Marriage is definitely an important event in our lives. One wedding tradition in Korea that's a little different from some other countries is the fact that women do not change their last names after getting married. This has been practiced since the Joseon Dynasty.
Today, let's take a look at the origins of this Korean tradition!
History Of Korean Wedding Traditions
Since ancient times, Korean marriages were honyak (혼약) marriages in which both parties agree. Another thing that symbolized marriage was the seookje (서옥제), a small house that would be built by the bride's home for the couple.
This custom dates back to the Goguryeo (고구려) Dynasty where before marriage, the man had to kneel and ask the woman's parents for permission to marry her three times. Once the woman's family gave permission, the seookje (서옥제) was built.
Source: 중학교 역사
In the past, Korean men used the term jangga ganda (장가간다) when getting married. Jangga (장가) comes from jangineui jib (장인의집), which means father-in-law's house. They had to live in the seookje (서옥제) for about 10 years or until their children grew up. After that, the husband would be able to take his wife and children to his own home. In addition, women kept their original surname after marriage.
Many people may think that these marriage traditions are considerate towards women, but the truth is that they have hidden implications showing a patriarchal society.
Source: 네이버 지식백과
The seookje (서옥제) tradition was significant for families with no sons. If the husband took the wife to his own home immediately after marriage, it would cause a shortage of agricultural labor for the woman's family.
The woman keeping her original surname after marriage was important because it was considered part of the family's social position. This tradition pays respect to the woman's father's bloodline. Since ancient times, Koreans have placed great importance on bloodlines and it was always assumed that the surname inherited from one's father would not change from birth until death.
Have Korean Women Ever Taken Their Husband's Last Name?
Although the tradition of Korean women keeping their last name after marriage dates back to the Goguryeo (고구려) Dynasty, this changed during the Joseon Dynasty around the 1940s when Japan took control of the Korean peninsula. Japanese culture was forced onto Korea, including the culture of taking the husband's last name after marriage.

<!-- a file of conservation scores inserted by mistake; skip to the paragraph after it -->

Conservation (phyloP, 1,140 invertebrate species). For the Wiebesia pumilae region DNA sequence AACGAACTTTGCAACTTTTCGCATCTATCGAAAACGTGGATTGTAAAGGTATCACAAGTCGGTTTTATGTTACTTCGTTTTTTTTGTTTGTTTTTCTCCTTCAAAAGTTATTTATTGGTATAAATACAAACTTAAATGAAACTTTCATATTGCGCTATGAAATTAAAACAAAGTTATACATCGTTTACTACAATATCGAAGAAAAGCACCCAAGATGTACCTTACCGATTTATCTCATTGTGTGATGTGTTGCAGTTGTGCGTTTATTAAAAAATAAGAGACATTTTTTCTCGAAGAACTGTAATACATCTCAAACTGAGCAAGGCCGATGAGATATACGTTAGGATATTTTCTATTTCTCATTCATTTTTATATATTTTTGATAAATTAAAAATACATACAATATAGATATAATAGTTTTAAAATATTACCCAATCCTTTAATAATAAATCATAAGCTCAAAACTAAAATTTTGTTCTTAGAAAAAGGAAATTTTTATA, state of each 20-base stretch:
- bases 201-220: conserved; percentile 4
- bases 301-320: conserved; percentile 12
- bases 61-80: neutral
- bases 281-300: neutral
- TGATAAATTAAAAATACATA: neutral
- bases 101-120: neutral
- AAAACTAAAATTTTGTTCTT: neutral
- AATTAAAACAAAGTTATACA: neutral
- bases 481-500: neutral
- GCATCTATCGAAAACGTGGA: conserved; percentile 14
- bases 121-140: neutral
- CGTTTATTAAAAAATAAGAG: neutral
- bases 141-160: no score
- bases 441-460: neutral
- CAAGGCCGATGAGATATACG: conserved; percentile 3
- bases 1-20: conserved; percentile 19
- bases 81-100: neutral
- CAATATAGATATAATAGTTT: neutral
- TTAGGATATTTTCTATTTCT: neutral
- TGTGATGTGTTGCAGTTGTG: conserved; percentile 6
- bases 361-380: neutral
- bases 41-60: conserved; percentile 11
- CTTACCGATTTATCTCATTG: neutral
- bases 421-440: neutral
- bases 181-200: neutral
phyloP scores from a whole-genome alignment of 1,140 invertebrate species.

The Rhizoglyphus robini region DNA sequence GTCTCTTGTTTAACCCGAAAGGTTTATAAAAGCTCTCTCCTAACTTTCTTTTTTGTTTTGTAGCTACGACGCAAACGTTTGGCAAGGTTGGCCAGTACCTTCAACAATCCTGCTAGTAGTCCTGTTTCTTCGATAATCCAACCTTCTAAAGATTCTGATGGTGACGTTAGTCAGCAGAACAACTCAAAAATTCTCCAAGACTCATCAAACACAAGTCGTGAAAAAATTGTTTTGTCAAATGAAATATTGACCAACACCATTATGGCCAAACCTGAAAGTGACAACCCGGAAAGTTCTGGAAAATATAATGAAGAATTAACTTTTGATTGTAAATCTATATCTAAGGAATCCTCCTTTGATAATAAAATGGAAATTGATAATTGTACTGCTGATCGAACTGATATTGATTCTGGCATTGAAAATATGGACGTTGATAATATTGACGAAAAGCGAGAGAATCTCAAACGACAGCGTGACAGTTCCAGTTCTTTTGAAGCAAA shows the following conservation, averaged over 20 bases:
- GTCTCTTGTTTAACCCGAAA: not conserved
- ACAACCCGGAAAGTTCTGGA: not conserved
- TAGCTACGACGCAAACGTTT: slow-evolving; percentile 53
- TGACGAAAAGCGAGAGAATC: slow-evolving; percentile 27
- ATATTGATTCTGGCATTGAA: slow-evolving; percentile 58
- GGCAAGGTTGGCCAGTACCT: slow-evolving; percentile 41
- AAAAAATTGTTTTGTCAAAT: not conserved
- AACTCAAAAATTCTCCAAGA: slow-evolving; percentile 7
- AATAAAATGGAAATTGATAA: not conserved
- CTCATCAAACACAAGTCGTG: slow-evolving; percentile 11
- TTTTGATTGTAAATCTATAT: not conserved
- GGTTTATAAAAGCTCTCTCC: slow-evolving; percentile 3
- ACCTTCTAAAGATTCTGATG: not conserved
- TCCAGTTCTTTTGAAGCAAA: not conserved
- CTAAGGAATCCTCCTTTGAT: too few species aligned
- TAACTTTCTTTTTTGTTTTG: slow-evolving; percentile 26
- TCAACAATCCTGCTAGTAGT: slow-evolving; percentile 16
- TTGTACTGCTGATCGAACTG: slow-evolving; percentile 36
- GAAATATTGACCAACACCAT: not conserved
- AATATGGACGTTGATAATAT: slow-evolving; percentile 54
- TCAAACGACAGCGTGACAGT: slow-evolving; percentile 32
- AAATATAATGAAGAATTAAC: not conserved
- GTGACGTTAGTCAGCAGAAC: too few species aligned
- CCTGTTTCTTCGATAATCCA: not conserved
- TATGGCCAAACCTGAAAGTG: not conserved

After the collapse of Japanese power on the peninsula, Korea reintroduced its long-held customs that are still used today.
Advantages Of Not Changing Your Last Name
No Need To Change Documents
The first advantage of not changing your last name is that married women do not need to modify any official information, whether that be an ID card, passport, or other official documents.
This definitely saves women so much time! This is also helpful for divorced couples as the woman does not need to do anything to change her last name back.
In principle, the man should not see the woman as his own property since she maintains her original last name. It is also considered a sign of respect the woman's family.
In the past, men were only given pork and liquor as wedding gifts. The woman's family did not accept any gifts of money or valuables because it would seem like they were selling their daughter.
In addition, because a woman doesn't have to change her last name, others won't know if she is married or not when just looking at her name.
How Do You Know When Someone Is Married?
Since there are no special procedures Korean women have to do, like changing their last name, to indicate they are married, they often pay special attention to their wedding ceremonies since it is a way to announce their marriage.
Most of them invite relatives and friends, but how would others not at the wedding know?
Most married couples wear wedding rings as a symbol of their marriage and love and respect for each other. If you want to know if a Korean is married, the first thing you should look for is a wedding ring.
Guess From Their Age
Currently, the marriage rate of Koreans is decreasing and the average age they get married is increasing. However, about 20-30 years ago, Koreans got married at around 25-27 years old on average.
So, it's not uncommon to talk to Koreans and be asked about your age followed by your relationship status.
We hope this post was interesting! Do you think that you would keep your maiden name when you get married?